The Midi spec explicitly states:

  • The MSB/LSB pair can be sent in either order (MSB first or LSB first).

  • It is permissible to send only MSB or only LSB.

A synth immediately uses MSB values as they arrive, and LSB values as they arrive.  Since the high 7 bits and the low 7 bits are not updated synchronously, this creates intermediate glitch values.  For example, updating from 14-bit controller value 0x137f to value 0x1401 always creates one of these two intermediate glitch values: 0x147f or 0x1301.  The values have been reduced to 6 bits of accuracy (down from the normal Midi 7 bits) by using Midi14-bit controllers!  MPE+ solves this problem with synchronous 14-bit updates.

In addition to resolving the glitch problem, MPE+ explicitly allows the controller to switch between 7-bit and 14-bit encoding simply by skipping the LSB.  To achieve this, MPE+ encodes the MSB the same way (channel pressure) for 14-bit control as for 7-bit control, and the max value for 14-bit controllers is 0x3f80 (not 0x3fff).


MPE+ extends MPE in these important ways to make full use of the Continuum Fingerboard:

  • Controller specifies proper smoothing parameters (low pass cutoff frequencies) for X, Y, and Z.

  • MPE+ avoids using the “MPE Strike Value”; instead MPE+ uses a sequence of values that preserve details of the attack trajectory. MPE+ always has Midi Key Velocity at 127.

  • Notes may start at any pitch; the initial pitch of an MPE+ note is Midi Note Number plus preceding bend. Unlike other MPE controllers, the Continuum is not limited to starting notes at one-of-12 pitches. .

  • MPE+ has glitch-free 14-bit Y and Z updates, with value range from 0x0000 to 0x3f80.

  • MPE+ has an explicit way to switch between 7-bit and 14-bit Y and Z at any time. That way, the Continuum can use 7-bit values for best temporal resolution during the attack, and 14-bit values for best magnitude resolution during the sustain.

  • 21-bit X (Bend) can be used in the rare situations that call for it, with value range from 0x000000 to 0x1FFF80.

  • The MPE+ extension defines three new RPN and one new CC.

  • MPE+ is backwards compatible with MPE.


RPN 100 specifies the low-pass filter cutoff for X (bend data) in 2 Hz units (eg value 60 means 120 Hz cutoff, corresponding to a 240 Hz effective sample rate).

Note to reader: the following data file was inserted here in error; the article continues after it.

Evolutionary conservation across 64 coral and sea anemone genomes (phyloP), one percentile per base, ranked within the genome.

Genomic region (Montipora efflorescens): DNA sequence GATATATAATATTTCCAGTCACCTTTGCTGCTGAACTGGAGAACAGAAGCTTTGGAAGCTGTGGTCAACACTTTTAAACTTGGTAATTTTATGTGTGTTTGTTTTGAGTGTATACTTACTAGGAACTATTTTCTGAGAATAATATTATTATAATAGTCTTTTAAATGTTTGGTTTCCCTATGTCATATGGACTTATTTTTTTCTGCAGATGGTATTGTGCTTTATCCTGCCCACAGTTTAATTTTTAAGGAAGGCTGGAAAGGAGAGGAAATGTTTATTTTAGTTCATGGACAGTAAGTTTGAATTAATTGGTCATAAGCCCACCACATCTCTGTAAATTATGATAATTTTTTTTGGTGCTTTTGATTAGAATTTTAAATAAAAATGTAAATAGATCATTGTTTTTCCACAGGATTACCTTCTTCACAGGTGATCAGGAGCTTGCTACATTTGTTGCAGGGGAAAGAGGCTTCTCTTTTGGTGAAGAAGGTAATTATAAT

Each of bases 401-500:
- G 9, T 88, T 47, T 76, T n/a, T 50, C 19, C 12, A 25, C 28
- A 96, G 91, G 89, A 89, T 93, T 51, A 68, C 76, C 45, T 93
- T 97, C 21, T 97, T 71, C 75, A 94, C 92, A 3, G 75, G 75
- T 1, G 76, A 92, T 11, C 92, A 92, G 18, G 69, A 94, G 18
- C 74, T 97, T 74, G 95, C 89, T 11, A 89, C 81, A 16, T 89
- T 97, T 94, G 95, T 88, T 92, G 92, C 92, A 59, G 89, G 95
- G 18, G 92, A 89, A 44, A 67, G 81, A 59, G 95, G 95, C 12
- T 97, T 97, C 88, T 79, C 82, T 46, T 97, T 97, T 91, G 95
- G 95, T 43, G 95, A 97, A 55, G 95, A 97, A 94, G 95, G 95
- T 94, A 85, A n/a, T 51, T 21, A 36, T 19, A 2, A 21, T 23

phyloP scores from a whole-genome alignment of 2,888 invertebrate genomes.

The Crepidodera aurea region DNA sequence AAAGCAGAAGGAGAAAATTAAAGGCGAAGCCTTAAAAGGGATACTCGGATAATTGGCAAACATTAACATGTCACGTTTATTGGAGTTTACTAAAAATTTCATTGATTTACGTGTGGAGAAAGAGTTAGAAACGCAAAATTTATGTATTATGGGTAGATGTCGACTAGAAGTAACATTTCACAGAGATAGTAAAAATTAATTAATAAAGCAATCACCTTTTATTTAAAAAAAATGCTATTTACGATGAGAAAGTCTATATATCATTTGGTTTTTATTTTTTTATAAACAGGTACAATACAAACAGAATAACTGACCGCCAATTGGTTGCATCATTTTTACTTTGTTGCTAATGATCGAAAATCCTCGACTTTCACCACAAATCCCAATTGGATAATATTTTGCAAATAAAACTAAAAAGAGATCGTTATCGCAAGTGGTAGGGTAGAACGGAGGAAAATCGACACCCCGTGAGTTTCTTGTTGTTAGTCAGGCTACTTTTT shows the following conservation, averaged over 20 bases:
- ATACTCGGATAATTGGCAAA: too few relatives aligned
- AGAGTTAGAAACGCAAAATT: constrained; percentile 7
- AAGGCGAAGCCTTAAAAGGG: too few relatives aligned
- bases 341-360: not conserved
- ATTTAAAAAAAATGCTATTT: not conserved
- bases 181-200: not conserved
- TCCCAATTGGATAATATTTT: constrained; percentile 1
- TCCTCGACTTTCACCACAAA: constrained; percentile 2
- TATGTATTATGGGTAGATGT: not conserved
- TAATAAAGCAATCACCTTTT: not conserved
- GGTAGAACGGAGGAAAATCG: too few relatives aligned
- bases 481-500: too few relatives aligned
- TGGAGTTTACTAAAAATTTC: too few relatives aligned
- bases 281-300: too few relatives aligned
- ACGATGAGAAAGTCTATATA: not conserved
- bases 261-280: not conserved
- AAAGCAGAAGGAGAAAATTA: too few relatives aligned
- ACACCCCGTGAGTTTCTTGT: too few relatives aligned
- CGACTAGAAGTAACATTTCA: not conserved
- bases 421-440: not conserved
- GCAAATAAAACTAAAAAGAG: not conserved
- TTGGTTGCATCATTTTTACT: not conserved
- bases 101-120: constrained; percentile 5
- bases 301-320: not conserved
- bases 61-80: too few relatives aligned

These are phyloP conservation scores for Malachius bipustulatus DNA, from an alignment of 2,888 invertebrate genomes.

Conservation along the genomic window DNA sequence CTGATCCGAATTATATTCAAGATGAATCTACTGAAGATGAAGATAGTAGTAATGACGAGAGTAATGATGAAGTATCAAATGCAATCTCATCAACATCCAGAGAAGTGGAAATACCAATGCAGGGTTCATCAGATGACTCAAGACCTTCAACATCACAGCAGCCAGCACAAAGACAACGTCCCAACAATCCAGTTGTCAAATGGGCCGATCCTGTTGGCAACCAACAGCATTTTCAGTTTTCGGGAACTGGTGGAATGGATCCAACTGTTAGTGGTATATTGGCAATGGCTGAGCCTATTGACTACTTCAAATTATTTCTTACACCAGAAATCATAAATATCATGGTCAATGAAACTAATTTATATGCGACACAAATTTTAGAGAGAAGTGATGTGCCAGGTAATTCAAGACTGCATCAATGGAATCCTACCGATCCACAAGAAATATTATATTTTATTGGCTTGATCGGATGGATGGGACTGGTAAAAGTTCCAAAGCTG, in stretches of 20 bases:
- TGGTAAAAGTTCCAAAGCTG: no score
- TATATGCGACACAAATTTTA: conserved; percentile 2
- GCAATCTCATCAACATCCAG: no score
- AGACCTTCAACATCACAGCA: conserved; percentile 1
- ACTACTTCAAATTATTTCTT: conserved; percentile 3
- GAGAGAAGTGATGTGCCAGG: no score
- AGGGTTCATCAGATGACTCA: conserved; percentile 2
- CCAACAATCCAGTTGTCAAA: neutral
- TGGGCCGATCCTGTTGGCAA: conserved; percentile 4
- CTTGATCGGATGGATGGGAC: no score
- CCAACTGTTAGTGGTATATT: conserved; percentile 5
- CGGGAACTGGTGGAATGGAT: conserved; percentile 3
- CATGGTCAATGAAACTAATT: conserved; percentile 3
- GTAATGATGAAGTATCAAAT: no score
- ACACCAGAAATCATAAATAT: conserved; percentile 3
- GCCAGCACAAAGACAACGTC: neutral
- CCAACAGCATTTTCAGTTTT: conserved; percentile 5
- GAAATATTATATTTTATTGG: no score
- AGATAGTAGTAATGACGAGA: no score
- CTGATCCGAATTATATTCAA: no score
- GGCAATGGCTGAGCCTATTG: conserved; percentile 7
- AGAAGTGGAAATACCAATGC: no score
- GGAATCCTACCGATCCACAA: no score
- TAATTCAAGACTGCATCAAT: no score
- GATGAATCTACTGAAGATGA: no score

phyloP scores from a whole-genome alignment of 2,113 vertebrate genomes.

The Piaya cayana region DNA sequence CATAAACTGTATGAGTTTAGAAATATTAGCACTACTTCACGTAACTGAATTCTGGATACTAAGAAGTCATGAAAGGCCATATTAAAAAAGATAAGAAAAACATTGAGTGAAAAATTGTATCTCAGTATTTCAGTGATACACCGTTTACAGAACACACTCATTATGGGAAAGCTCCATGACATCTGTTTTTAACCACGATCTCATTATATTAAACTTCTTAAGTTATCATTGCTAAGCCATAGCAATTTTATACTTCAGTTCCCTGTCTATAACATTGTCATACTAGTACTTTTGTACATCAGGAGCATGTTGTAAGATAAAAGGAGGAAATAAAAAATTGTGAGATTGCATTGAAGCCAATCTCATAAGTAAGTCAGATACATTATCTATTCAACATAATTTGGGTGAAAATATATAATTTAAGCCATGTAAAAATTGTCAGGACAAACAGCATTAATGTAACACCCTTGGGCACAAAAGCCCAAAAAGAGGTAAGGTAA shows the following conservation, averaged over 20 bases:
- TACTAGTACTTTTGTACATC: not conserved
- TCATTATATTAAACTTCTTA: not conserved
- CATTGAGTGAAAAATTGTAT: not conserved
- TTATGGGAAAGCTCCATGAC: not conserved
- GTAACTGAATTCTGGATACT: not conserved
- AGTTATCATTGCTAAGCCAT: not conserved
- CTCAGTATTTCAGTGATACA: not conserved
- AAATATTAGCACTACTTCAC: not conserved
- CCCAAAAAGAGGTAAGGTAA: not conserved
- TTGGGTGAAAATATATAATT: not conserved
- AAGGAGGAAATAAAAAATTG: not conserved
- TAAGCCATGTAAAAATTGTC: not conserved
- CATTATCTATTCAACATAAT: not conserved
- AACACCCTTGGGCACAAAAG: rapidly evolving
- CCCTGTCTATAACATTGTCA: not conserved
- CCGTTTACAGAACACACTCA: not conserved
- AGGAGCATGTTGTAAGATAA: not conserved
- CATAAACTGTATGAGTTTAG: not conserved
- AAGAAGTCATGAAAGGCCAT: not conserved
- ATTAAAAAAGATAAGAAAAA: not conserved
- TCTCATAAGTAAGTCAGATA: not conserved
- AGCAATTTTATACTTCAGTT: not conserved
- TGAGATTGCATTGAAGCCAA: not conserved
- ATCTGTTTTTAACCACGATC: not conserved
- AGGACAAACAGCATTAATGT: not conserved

RPN 101 specifies the low-pass filter cutoff for Y (front-to-back finger position) in 2 Hz units.
RPN 102 specifies the low-pass filter cutoff for Z (finger pressure) in 2 Hz units.
RPN 0 is unchanged from MPE, except that MPE+ always uses pitch bend range of 96.

The Continuum sends this RPN sequence (filter cutoff corresponds to half the effective sample rate):

  1. Bend 96 (CC 101 value 0, CC 100 value 0, CC 6 value 96)

  2. X low-pass filter cutoff at 120 Hz (CC 101 value 0, CC 100 value 100, CC 6 value 60)

  3. Y low-pass filter cutoff at 60 Hz (CC 101 value 0, CC 100 value 101, CC 6 value 30)

  4. Z low-pass filter cutoff at 250 Hz (CC 101 value 0, CC 100 value 102, CC 6 value 125)

  5. Null RPN (CC 101 value 127, CC 100 value 127)


CC 87 precedes CC 74, Channel Pressure,  or Bend to provide 7 additional lsbs. If CC 87 is not present, its value defaults to 0.  In this simple way MPE+ implements 14/21-bit X and 7/14-bit Y and Z.

To properly interpret MPE+, an MPE+ receiver must have an rxLSB register that it initializes to zero, and:

  • When CC 87 is received its data is stored to rxLSB. Initially, the meaning of the CC 87 data is unknown — it could be LSBs for X, Y, or Z. The MPE+ receiver simply stores the CC 87 data and waits for the next Midi message; the next Midi message will determine how that data will be used.

  • The next Midi message will be Channel Pressure, CC 74, or Bend. When the next message is received, rxLSB provides least significant bits. After using the value once, the MPE+ receiver zeros rxLSB.